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Kiln Design Question

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#1 jrgpots

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Posted 21 April 2014 - 08:13 PM

I am converting an old electric to a downdraft gas kiln.  The burner ports are at the base and the burners enter the kiln horizontally.  The flame is directed upward using an angled bagwall at the opposite wall (18" away from the burners.)  The flue opening is between the burners.  How high do I need to make the base shelf above the floor to give room for the burners?  I have marked the area in question in pic #1.  The exit flue is 4"x 4". So I was thinking of making the height of the base shelf 4" above the floor.  In The Kiln Book by Olson This design is not discussed. He recommends at the bagwall be at least 8" from the burners. Mine will be 18" from the burners.  Most of the electric to gas conversions are updraft, so I am finding it a little difficult to find the answer on my own.

 

Jed

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#2 bciskepottery

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Posted 21 April 2014 - 08:19 PM

This might be helpful; he allowed 9".

http://codyopottery....irth-of-my.html

#3 Mark C.

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Posted 21 April 2014 - 08:24 PM

I think 4 is ok starting point-you can always post it up for better floe.
It's all an experiment at this point
On my I pad mini I am unclear as to where and what level the exit flue is ?
It looks like maybe the flue is in between burners?
Is the flue outside kiln or inside like that leach video
I,m not a fan of an inner flue in electrics.
Mark
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#4 jrgpots

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Posted 21 April 2014 - 08:48 PM

I think 4 is ok starting point-you can always post it up for better floe.
It's all an experiment at this point
On my I pad mini I am unclear as to where and what level the exit flue is ?
It looks like maybe the flue is in between burners?
Is the flue outside kiln or inside like that leach video
I,m not a fan of an inner flue in electrics.
Mark


Yes, the flue is between the burner at the same level as the buners. I will have a chimney outside of the kiln.

Jed

#5 Mark C.

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Posted 21 April 2014 - 10:17 PM

The trick will be to force our flame path up and thru the load before it finds the exit flue.
Pay extra attention to this idea as in this small space the path will want to get out as easy as you let it.
Mark
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#6 jrgpots

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Posted 21 April 2014 - 11:38 PM

Stacking is the trick, I guess....so much to learn. I'll need to design that directs the air through the stack.

I will set the bricks for the chimney next week and may try to fire it in 2-3 weeks once I get a pyrometer.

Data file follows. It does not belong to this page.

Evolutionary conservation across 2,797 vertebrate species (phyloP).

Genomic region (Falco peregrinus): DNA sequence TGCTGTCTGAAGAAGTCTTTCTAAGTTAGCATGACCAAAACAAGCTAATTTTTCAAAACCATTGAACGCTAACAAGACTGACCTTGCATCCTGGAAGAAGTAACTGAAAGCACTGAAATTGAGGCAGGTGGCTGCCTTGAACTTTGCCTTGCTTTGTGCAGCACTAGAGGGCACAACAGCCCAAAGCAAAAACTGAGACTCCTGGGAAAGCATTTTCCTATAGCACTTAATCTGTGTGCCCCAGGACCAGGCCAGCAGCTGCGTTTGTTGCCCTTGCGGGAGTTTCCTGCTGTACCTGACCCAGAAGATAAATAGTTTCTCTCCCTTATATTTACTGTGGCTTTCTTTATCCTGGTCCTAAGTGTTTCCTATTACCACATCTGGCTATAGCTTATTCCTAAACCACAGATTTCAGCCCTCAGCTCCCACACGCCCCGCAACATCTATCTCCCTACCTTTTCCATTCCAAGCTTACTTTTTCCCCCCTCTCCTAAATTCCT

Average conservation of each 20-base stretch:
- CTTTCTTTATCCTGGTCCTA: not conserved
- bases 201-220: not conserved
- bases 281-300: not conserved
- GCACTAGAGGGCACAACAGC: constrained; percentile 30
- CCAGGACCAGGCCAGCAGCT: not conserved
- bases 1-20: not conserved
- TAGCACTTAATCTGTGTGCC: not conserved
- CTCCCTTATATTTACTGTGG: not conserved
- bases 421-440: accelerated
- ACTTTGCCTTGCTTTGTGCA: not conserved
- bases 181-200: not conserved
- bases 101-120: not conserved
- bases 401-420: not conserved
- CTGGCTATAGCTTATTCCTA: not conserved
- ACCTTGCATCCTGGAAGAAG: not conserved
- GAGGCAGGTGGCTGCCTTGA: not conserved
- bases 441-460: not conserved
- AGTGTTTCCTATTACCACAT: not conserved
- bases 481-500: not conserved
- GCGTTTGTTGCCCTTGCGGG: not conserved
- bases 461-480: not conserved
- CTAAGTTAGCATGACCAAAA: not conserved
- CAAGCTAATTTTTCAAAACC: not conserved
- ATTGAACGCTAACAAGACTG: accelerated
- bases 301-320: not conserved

Jed

#7 Rakuken

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Posted 22 April 2014 - 12:22 AM

Check out this kiln.
https://www.facebook...39501636&type=3

#8 Mark C.

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Posted 22 April 2014 - 01:21 AM

Rakuken
Nice link
The burners are natural draft
But there is no stack on top?
The photos are good but do not show the baffle under 1st shelve
Wish I could see that
Results look good though.
Thanks


Jrgpots
Are your burners forced air or natural draft?
Mark on Molokai
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#9 jrgpots

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Posted 22 April 2014 - 12:34 PM

natural draft right now.  However, I can change them to forced air if needed.



#10 neilestrick

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Posted 22 April 2014 - 02:41 PM

The height of the platform will require some testing, but 4" may work just fine since the burner is coming in from the side. I prefer power burners since you can use a short stack. The height of the stack is a non-issue and makes tweaking the kiln a lot simpler. 


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#11 Marcia Selsor

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Posted 22 April 2014 - 03:05 PM

I saw a nice little converted kiln positioned vertically at the Appalachia center when I was there in 1999. It might be easier to add a stack.
I would take the steel sleeve off and add an inch of fiber if you are planning to high fire. For natural draught you will need a higher stack as several have mentioned.

Marcia

#12 Mark C.

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Posted 22 April 2014 - 07:15 PM

I agree on the addition of fiber for cone 10 use .A stack will make it all work better.
Mark
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#13 jrgpots

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Posted 22 April 2014 - 09:07 PM

I saw a nice little converted kiln positioned vertically at the Appalachia center when I was there in 1999. It might be easier to add a stack.
I would take the steel sleeve off and add an inch of fiber if you are planning to high fire. For natural draught you will need a higher stack as several have mentioned.

Marcia

1.  Could I just add the the inch of fiber around the stainless then surround the fiber with common brick?